Some family members of September 11th victims are going back to court in their dispute over where to put thousands of unidentified remains.
The group 9/11 Parents And Families Of Firefighters And World Trade Center Victims opposes the current plan to put the remains underground in the National September 11th Memorial and Museum in Lower Manhattan.
They would prefer to see the remains encased above ground, like the Tomb of the Unknown Soldier in Arlington National Cemetery.
The family members want to poll other victims' relatives about the idea.
They are trying to appeal a judge's decision that blocked them from getting the names and addresses of the other families.
"We've had no say in it, so we want names and addresses of the family members to poll all the families, so that all families have a say," said Riches, a spokesman for the group. "Go with the democratic way, go with the choice of the people, which we feel will be like 95 percent to move it above grade."
"Why was it sacred bedrock? Because that was where all the remains were found: Down at bedrock," said Charles G. Wolf, who lost his wife in the September 11th attacks.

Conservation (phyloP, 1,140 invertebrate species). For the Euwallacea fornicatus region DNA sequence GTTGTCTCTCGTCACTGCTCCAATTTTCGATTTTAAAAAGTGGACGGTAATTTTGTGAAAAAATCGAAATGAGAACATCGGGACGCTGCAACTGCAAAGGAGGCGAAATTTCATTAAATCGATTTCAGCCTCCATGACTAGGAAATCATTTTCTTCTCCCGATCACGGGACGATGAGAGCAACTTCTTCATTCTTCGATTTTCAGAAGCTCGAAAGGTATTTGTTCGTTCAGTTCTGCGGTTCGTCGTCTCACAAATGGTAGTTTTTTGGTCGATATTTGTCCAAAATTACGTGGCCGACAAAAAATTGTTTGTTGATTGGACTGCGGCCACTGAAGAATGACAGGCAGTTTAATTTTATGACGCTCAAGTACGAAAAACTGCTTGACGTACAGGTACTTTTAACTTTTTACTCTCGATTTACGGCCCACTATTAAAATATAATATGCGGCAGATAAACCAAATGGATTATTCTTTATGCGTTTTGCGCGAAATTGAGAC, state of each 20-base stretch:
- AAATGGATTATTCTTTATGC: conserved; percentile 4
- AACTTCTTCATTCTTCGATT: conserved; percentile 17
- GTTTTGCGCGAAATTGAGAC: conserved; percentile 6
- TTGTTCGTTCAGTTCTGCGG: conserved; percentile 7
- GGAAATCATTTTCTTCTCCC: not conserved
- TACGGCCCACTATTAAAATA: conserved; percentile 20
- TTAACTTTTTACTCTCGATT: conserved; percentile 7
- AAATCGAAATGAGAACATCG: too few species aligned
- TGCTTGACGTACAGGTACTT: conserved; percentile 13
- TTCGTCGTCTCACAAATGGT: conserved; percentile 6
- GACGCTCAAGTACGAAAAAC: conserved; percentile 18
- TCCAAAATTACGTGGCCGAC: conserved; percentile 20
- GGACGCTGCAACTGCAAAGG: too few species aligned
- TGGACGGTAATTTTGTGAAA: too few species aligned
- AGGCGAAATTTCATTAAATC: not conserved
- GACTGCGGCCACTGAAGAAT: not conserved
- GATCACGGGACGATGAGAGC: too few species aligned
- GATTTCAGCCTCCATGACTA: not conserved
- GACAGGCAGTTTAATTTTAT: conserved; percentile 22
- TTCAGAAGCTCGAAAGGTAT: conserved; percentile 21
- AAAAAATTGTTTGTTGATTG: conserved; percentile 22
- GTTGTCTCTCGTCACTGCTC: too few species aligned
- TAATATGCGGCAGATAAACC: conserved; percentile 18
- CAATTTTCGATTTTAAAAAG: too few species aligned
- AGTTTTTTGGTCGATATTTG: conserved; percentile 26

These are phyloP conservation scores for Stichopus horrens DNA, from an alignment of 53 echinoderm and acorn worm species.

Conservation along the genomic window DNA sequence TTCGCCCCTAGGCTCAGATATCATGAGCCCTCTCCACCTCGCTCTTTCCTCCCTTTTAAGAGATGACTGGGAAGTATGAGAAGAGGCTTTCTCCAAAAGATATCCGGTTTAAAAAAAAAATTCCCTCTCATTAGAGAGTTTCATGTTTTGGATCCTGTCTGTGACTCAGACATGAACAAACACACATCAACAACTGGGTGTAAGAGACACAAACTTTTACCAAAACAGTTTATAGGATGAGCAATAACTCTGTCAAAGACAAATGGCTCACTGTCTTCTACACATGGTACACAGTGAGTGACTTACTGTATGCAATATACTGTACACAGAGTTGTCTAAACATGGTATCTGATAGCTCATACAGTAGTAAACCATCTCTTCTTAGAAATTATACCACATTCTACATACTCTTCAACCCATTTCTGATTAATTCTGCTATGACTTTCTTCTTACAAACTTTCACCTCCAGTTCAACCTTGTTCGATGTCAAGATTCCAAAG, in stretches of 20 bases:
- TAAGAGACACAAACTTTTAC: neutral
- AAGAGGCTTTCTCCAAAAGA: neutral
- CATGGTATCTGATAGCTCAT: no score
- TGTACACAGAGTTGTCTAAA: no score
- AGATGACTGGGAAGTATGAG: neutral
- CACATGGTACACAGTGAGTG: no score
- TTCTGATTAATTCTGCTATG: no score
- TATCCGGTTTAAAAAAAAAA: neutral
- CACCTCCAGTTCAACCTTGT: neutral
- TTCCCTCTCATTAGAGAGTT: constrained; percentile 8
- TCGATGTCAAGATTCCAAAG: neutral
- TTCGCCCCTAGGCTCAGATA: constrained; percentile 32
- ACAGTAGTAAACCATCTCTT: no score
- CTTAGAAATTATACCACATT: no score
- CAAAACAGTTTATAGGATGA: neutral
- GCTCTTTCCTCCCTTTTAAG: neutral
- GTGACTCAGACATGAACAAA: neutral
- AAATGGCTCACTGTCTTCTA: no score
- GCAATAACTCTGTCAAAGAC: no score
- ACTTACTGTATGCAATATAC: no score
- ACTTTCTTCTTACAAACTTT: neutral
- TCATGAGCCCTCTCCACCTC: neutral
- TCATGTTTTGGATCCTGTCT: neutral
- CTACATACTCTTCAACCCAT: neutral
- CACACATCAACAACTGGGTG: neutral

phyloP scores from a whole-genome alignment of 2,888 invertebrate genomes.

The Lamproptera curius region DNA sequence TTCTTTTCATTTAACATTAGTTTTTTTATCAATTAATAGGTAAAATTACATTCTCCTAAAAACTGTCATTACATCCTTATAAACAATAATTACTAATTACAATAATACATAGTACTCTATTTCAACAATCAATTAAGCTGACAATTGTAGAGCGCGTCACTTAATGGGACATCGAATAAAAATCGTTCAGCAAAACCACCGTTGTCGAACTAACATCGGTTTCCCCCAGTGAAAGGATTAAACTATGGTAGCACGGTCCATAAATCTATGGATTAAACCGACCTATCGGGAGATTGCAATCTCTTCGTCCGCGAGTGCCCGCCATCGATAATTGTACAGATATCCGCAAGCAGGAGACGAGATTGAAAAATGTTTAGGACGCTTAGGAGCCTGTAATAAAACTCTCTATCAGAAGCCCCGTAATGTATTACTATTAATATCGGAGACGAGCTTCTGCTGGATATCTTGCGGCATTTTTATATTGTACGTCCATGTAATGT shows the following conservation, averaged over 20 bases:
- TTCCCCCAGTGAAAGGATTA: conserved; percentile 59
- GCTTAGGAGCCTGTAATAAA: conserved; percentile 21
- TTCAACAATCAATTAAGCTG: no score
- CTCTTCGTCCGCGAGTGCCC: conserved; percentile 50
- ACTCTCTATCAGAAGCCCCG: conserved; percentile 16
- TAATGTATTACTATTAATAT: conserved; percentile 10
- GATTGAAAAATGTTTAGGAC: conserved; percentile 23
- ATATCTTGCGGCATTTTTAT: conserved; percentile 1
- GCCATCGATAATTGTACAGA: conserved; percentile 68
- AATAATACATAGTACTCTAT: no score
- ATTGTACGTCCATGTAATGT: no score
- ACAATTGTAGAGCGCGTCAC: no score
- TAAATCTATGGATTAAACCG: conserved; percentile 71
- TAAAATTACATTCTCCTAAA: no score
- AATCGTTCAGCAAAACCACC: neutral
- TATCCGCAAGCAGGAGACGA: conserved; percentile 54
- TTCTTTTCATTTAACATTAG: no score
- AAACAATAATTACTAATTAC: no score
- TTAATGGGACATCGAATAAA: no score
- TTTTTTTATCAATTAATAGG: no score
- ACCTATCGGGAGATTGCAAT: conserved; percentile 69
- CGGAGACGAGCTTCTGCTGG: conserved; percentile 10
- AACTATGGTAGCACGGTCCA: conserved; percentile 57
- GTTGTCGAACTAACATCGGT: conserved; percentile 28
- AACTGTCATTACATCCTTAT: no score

After the attacks, officials removed debris from the site to the former Fresh Kills landfill on Staten Island and sifted through it for human remains. That debris is being preserved and will eventually return to the World Trade Center site.
It will go between the Twin Towers' footprints, underground behind a wall where the families of victims will have a private space and the medical examiner will have an office to preserve the debris and keep looking for DNA matches.
Those behind the plan to house remains above ground say they've been consulting the victims' families all along and that they are in favor of it.
The city law department says releasing the list would violate families' privacy but will thoroughly review the appeal.